What patients say and what doctors document: Comparison of medical record to self-report of eye symptoms shows wide variation -- ScienceDailySymptom reporting drove the inconsistencies between surveys and medical records, the study found. The top discordant issue: glare. Of patients reporting concern about glare on their surveys, 91 percent didn't have it on their medical record. Eye redness was second-most common (80 percent had no medical record mention), followed by eye pain (74.4 percent). Blurry vision was only the symptom to tilt the scales -- with more instances of inclusion in medical records than in questionnaires.
Half of people believe fake facts, 'remember' events that never happened -- ScienceDailyOver 400 participants in 'memory implantation' studies had fictitious autobiographical events suggested to them -- and it was found that around 50% of the participants believed, to some degree, that they had experienced those events. Participants in these studies came to remember a range of false events, such as taking a childhood hot air balloon ride, playing a prank on a teacher, or creating havoc at a family wedding. 30% of participants appeared to 'remember' the event -- they accepted the suggested event, elaborated on how the event occurred, and even described images of what the event was like. Another 23% showed signs that they accepted the suggested event to some degree and believed it really happened.
Aleppo’s Last Doctors Plead for Help in Open Letter to ObamaWe are 29 of the last doctors serving the remaining 300,000 citizens of eastern Aleppo.[…] For five years, we have faced death from above on a daily basis. But we now face death from all around. […]What pains us most, as doctors, is choosing who will live and who will die. […]Two weeks ago, four newborn babies gasping for air suffocated to death after a blast cut the oxygen supply to their incubators. Gasping for air, their lives ended before they had really begun. […]We have a duty to remain and help. Mr. President, we ask that you do your duty as well.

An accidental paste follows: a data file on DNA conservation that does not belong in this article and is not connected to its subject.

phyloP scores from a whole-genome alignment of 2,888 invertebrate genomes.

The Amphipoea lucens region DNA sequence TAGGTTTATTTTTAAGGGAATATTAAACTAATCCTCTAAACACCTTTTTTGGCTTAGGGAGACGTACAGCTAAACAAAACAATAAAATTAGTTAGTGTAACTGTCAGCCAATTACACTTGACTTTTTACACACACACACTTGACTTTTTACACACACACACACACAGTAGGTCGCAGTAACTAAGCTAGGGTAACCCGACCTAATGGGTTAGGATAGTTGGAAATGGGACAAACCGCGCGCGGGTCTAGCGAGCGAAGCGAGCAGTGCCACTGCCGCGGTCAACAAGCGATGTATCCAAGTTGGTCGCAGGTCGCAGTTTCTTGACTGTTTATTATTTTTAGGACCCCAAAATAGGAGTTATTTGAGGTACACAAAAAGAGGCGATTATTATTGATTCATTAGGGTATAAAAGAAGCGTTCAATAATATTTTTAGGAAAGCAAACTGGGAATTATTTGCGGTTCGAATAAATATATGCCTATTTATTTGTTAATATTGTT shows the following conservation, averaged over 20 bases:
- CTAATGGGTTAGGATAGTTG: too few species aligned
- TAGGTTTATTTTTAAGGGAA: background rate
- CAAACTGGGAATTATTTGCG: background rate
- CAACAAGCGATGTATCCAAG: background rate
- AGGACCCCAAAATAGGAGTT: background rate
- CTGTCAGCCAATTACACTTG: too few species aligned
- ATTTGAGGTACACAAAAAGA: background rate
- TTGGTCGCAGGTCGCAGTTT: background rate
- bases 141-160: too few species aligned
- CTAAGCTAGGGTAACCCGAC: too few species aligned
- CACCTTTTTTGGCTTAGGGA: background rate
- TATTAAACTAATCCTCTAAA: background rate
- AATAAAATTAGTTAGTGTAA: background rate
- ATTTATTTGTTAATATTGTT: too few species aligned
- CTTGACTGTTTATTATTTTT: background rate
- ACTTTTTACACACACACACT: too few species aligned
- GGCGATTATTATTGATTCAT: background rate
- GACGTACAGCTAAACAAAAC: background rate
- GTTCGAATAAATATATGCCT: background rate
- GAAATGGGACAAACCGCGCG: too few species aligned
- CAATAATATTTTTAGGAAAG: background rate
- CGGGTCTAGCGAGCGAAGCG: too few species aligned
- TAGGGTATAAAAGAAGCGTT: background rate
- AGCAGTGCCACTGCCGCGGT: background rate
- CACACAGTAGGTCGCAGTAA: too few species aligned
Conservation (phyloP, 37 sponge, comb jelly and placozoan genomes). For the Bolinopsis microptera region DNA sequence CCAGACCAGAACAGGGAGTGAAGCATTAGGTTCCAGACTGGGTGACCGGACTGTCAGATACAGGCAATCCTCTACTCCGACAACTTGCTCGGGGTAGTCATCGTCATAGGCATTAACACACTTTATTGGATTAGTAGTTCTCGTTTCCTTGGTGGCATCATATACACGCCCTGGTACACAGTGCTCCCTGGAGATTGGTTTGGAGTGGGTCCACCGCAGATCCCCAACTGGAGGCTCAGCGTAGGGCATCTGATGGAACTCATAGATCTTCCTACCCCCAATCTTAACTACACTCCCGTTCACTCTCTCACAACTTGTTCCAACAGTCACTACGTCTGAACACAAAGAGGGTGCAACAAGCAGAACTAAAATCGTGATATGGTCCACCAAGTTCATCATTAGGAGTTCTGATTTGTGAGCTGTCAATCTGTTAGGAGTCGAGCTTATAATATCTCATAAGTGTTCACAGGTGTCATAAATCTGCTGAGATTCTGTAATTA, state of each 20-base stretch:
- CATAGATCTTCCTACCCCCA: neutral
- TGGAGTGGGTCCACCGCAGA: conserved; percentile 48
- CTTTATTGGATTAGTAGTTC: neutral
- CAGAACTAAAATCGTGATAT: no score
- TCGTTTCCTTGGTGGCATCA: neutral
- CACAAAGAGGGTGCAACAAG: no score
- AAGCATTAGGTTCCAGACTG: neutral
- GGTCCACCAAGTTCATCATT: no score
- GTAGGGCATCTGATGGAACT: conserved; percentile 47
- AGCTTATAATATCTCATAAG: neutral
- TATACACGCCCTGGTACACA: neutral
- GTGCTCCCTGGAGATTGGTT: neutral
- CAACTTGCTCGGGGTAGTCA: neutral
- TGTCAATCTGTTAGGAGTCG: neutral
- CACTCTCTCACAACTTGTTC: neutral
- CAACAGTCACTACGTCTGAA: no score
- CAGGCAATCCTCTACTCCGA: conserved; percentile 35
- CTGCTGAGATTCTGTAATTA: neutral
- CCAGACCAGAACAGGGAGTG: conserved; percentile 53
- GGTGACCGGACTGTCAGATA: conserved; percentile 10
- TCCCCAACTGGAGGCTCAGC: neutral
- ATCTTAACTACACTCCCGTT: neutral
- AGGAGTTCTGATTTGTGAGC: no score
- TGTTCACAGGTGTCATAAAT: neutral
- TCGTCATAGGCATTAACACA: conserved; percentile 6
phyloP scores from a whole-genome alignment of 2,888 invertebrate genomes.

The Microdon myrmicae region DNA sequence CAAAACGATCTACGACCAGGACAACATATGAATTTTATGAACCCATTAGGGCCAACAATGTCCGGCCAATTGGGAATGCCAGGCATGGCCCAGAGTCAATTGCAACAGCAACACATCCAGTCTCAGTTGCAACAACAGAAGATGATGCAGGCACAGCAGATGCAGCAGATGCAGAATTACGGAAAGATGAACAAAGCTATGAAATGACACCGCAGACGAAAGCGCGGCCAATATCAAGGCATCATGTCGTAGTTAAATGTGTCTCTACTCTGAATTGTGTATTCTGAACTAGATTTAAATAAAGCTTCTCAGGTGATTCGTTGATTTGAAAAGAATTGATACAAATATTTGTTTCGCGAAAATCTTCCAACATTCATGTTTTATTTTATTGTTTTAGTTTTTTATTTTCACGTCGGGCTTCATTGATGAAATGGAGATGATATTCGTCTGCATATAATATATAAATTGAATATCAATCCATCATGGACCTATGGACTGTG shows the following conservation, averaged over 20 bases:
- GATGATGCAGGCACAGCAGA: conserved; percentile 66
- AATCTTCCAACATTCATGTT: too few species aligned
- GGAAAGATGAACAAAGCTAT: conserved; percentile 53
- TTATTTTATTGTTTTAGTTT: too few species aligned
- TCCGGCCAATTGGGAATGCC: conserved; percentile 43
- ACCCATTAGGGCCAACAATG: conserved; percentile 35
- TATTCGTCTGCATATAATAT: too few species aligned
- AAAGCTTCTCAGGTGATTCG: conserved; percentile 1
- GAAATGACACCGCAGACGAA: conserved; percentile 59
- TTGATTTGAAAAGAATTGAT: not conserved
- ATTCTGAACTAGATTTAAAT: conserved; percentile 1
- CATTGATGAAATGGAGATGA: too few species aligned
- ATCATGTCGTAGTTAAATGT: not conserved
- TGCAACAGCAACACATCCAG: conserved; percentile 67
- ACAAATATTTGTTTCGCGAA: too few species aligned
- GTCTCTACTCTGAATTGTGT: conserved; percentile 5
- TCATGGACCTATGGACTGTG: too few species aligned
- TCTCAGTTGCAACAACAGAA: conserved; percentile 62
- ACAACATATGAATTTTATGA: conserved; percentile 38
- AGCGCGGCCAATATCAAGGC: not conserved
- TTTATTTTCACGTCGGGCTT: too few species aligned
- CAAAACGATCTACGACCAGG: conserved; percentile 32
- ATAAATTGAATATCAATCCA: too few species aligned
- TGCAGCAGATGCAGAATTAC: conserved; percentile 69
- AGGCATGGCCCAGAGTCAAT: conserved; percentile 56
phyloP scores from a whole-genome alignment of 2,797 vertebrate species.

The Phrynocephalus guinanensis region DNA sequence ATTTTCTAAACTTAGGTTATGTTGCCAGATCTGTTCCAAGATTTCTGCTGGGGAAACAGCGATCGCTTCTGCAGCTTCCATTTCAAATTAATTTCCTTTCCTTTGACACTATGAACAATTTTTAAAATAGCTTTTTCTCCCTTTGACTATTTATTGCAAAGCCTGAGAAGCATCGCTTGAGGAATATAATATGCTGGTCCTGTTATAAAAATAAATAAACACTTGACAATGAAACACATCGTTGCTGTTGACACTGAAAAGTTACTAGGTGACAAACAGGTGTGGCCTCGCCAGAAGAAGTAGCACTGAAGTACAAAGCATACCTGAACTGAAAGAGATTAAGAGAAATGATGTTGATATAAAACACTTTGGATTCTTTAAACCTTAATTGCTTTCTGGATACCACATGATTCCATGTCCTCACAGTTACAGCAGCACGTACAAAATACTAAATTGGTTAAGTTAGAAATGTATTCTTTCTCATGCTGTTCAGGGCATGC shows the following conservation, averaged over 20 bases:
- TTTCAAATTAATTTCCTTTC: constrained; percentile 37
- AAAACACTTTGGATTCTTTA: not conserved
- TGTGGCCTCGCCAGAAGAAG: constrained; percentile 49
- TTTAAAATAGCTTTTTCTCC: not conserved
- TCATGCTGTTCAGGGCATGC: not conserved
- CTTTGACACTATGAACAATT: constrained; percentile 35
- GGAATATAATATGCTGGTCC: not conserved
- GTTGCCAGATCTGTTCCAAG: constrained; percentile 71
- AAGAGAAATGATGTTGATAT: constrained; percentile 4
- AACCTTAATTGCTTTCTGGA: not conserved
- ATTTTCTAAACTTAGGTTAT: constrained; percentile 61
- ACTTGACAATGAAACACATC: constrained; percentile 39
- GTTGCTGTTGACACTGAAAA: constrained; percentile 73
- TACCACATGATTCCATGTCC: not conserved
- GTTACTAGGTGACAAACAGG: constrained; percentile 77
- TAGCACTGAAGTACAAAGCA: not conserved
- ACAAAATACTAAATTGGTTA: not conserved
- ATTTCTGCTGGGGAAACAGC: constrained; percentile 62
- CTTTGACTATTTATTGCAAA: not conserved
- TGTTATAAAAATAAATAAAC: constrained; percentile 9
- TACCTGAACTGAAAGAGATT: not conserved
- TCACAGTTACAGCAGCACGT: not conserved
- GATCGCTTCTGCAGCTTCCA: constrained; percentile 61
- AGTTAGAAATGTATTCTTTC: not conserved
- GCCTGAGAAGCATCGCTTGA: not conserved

How Islam Created EuropeIslam did much more than geographically define Europe, however. Denys Hay, a British historian, explained in a brilliant though obscure book published in 1957, Europe: The Emergence of an Idea, that European unity began with the concept (exemplified by the Song of Roland) of a Christendom in “inevitable opposition” to Islam—a concept that culminated in the Crusades. The scholar Edward Said took this point further, writing in his book Orientalism in 1978 that Islam had defined Europe culturally, by showing Europe what it was against. Europe’s very identity, in other words, was built in significant measure on a sense of superiority to the Muslim Arab world on its periphery. Imperialism proved the ultimate expression of this evolution: Early modern Europe, starting with Napoleon, conquered the Middle East, then dispatched scholars and diplomats to study Islamic civilization, classifying it as something beautiful, fascinating, and—most crucial—inferior.
the history of gossipThirty-five hundred years ago, Mesopotamian scribes used cuneiform to record the impeachment hearings of a mayor who had been accused of corruption, kidnapping, adultery, and the theft of manure. In 1709, the first modern gossip magazine, The Tatler, started publication, in London. The medium arrived in America in the late nineteenth century, when a weekly named Town Topics began publishing blind items, in a section called “Saunterings.” (In 1905, the section’s editor attempted to blackmail Emily Post’s husband after learning of his infidelity.) Tycoons and politicians were the initial focus of the gossip trade; one British photographer bribed a gardener to gain entrance to Winston Churchill’s house, where he hid, waiting for the perfect shot, until Churchill spotted him and chased him away. With the rise of Hollywood, actors became gossip’s prime quarry; the magazine Confidential courted lawsuits by printing stories with titles like “Mae West’s Open Door Policy.”
The secret “anti-languages” you’re not supposed to knowAll borrow the grammar of the mother language but replace words (“London”, “purse”, “money”, “alehouse”) with another, elliptical term (“Rome”, “bounge”, “lower”, “bowsing ken”). Often, the anti-language may employ dozens of terms that have blossomed from a single concept – a feature known as “over-lexicalisation”. Halliday points to at least 20 terms that Elizabethan criminals used to describe fellow thieves, for instance: “prigger of prancers”, “doxy”, “dell”, “counterfeit crank”, “jarkman” and “bawdy basket”, to name just a handful.